NAIROBI, Kenya, Jun 27 – The COVID-19 positivity rate in the county declined to 7.6 per cent on Saturday after 508 people tested positive from a sample size of 6,664, raising cumulative cases documented since March 2020 to 182,393.
Health Cabinet Secretary Mutahi Kagwe said 1,037 patients were admitted in various hospitals across the country, among them 101 in the Intensive Care Unit.
The CS also announced that 18 coronavirus-triggered deaths had been recorded, all of them being late deaths reported after conducting facility record audits on diverse dates in the months of March, April and June.
Total fatalities stood at 3,574.
Another 539 patients were discharged after recovering bringing total recoveries to 124,392.
The Ministry reported 1,279,023 people had so far been vaccinated against the virus including 277,312 who had received their second jab.
Kenya has barely made progress towards attaining herd immunity, the only hope to contain and defeat COVID-19, with statistics from the Ministry of Health indicating only 1 percent of the adult population had been fully vaccinated.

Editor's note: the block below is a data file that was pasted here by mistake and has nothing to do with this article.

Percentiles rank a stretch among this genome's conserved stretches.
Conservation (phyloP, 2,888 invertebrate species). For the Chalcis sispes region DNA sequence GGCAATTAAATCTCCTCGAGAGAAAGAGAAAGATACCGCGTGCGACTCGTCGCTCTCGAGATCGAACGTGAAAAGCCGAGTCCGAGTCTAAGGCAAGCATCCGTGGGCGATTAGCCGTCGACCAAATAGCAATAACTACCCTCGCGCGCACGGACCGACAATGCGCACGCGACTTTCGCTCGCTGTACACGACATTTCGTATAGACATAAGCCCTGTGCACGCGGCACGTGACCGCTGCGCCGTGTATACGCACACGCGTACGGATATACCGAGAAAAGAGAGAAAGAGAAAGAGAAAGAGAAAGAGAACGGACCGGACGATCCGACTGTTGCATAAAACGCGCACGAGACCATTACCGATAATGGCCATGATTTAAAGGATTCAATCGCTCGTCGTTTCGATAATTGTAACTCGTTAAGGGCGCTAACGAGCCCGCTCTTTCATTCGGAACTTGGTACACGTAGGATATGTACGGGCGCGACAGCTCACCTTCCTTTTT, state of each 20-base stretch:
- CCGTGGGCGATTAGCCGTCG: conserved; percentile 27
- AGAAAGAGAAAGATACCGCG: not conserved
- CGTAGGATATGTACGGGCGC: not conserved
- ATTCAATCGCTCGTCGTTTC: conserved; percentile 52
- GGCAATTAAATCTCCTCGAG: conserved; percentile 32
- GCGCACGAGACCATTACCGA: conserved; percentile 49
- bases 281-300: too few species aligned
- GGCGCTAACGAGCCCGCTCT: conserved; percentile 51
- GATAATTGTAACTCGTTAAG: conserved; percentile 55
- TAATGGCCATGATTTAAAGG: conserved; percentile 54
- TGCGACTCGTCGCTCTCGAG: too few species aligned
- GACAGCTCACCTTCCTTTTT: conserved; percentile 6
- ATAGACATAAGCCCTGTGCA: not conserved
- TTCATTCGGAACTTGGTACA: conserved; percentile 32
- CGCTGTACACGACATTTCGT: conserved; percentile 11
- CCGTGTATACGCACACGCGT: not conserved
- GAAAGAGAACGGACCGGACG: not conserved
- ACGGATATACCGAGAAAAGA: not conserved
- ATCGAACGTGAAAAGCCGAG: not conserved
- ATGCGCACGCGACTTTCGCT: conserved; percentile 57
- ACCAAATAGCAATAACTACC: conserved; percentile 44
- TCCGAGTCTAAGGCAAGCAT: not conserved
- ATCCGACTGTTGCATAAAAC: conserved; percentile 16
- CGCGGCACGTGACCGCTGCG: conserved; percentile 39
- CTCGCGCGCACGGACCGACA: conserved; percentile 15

Although the World Health Organization (WHO) has not indicated the specific proportion of the population that must be vaccinated against COVID-19 to begin inducing herd immunity, developed nations have adopted targets above 70 per cent.
The United States of America and China set 70 per cent and 80 per cent targets to help their populations and economies cope with the pandemic.
“To safely achieve herd immunity against COVID-19, a substantial proportion of a population would need to be vaccinated, lowering the overall amount of virus able to spread in the whole population. One of the aims with working towards herd immunity is to keep vulnerable groups who cannot get vaccinated,” an advisory by WHO indicates.
The country expects to receive an undisclosed number of doses of the Pfizer vaccine from the United States government by the end of June 2021.
The majority of African countries received their vaccines under the Covax scheme, and they were largely sourced from the Serum Institute of India.
When India stopped vaccine exports in response to its own urgent needs, manufacturers faced challenges in hastening production.
WHO had indicated in its projections that Africa needed 200 million doses to vaccinate 10 per cent of its population by September 2021.